A Heart Open To The Will Of God
Wise. Spiritual. Humble. Witty. Thoughtful. Intelligent. Humorous. Gentle. This is but a handful of words to describe a woman I very much admired; a woman who was an inspiration to me; a woman who filled me with words of encouragement each time I spoke with her. On Dec. 12, 2016, God called Benedictine Sister Mary Bede Betz home to be with Him in His heavenly kingdom. With more than 90 years of life on this earth, I can only imagine the many, many lives she touched in a positive way.
A daughter of the Divine Mercy Parish community in Dubois County, Sister Mary Bede (formerly Theresa Catherine) was born in Schnellville to John and Arlina Betz. She entered Monastery Immaculate Conception in Ferdinand in 1943 and began her teaching career in 1947. On Aug. 10, 1949, she made her Perpetual Monastic Profession. In 1960 she became one of the founding members of Our Lady of Grace Monastery in Beech Grove, Ind., where she returned in 1999 after a fifty-two year teaching career in southern Indiana.
Sister Mary Bede was very focused on a life of prayer, as was evident by her personal book of Psalms. I had the privilege of paging through this book after her passing. I have seen some worn prayer books in my time, but I’ve never seen anything quite like this. Every page had words underlined and highlighted. There were words written in between the lines, words written vertically and horizontally and in the margins. It is evident to me that etched within the pages of this book are her conversations with God. This, her personal book of Psalms, likely tells her life story, both her struggles and her joys.
There is no doubt in my mind that it was through this commitment to a spiritual life of prayer that Sister Mary Bede continued to serve in whatever way she felt God was calling her long after her retirement from teaching. One project in particular consumed a huge part of her time each day in her final years. In 2007 she began making comforters for the homeless.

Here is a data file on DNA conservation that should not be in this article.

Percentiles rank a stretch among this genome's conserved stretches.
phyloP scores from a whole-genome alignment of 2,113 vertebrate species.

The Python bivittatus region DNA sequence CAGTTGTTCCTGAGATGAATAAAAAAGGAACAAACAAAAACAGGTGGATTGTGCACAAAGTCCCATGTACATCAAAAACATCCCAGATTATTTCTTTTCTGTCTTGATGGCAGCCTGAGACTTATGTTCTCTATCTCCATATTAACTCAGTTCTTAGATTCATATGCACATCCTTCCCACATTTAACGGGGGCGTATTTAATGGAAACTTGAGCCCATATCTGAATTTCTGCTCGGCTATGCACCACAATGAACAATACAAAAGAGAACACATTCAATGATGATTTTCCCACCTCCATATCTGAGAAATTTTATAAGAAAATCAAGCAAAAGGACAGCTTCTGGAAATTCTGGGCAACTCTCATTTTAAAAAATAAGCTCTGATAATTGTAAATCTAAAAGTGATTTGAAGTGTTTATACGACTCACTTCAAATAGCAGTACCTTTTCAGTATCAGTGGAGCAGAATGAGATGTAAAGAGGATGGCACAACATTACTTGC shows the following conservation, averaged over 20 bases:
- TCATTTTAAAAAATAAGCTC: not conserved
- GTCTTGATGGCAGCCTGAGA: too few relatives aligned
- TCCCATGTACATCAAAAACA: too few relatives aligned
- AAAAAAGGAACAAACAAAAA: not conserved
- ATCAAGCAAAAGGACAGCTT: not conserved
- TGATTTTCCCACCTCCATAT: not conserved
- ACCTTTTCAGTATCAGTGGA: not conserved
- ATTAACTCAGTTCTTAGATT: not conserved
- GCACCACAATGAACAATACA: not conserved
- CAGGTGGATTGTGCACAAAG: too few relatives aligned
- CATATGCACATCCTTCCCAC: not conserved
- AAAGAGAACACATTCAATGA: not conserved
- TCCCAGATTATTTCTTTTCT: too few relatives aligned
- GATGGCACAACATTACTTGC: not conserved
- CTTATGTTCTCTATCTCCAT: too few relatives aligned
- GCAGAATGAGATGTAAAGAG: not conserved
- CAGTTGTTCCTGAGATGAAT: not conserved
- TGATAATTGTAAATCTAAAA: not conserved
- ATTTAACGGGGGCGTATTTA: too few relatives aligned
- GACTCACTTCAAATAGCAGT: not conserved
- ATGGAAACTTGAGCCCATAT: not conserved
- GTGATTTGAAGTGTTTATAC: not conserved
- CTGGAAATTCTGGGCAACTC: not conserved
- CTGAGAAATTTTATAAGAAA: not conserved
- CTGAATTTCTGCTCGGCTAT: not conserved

The story of the blankets for the poor is one of those “chain of events” stories. One day a couple from Indianapolis was watching the Oprah Winfrey Show as Oprah gave audience members $1,000 to pay it forward in an effort to make someone’s life brighter. Inspired by this gesture, this couple brought a gift of $1000 to Our Lady of Grace Monastery in Beech Grove; the sisters decided to take the money to buy blankets for the poor. When the blankets were delivered to the Compassion Center in Indianapolis for distribution, the sisters learned there was a great need for even more blankets. A few days later this story was shared with Sister Mary Bede, and the rest is history. She began her own personal crusade to pay it forward by hand-making comforters for the homeless.
While Sister Mary Bede was the one who sewed the comforters, there was a joint effort from not only the sisters at Our Lady of Grace to obtain extra material at yard sales, but also through donations of material and money from family and friends. Sewing until she no longer could, she donated 689 handmade comforters to the homeless.
What a joy to have known this holy and generous woman. She was clearly someone who listened with an open heart to God’s will for her life each and every day. While her passing saddens me, I know that her inspiration will live on through her example. May Sister Mary Bede’s example be an inspiration for all of us, myself included, to prayerfully consider being more open to the will of God in our lives each day.
I am not sure how other parishes stand when it comes to numbers, but Sister Mary Bede was one of the last of only a handful of religious or priestly vocations from our parish community still living. Inspired by the lives of these fine women and men, let us open our hearts to what God may be asking of each one of us to help foster religious and priestly vocations here in the Diocese of Evansville. Each day in our prayer may we approach God with the question, “What can I do to help foster vocations in the Diocese of Evansville?” Then, following Sister Mary Bede’s example, let us each strive to listen to God’s answer with an open heart.
Brenda Hopf is a member of Divine Mercy Parish in Dubois County. In 2010 she published a book of essays and poetry—illustrated by members of her family—titled “Sharing the Load: A Reflection of Our Journey of Faith.”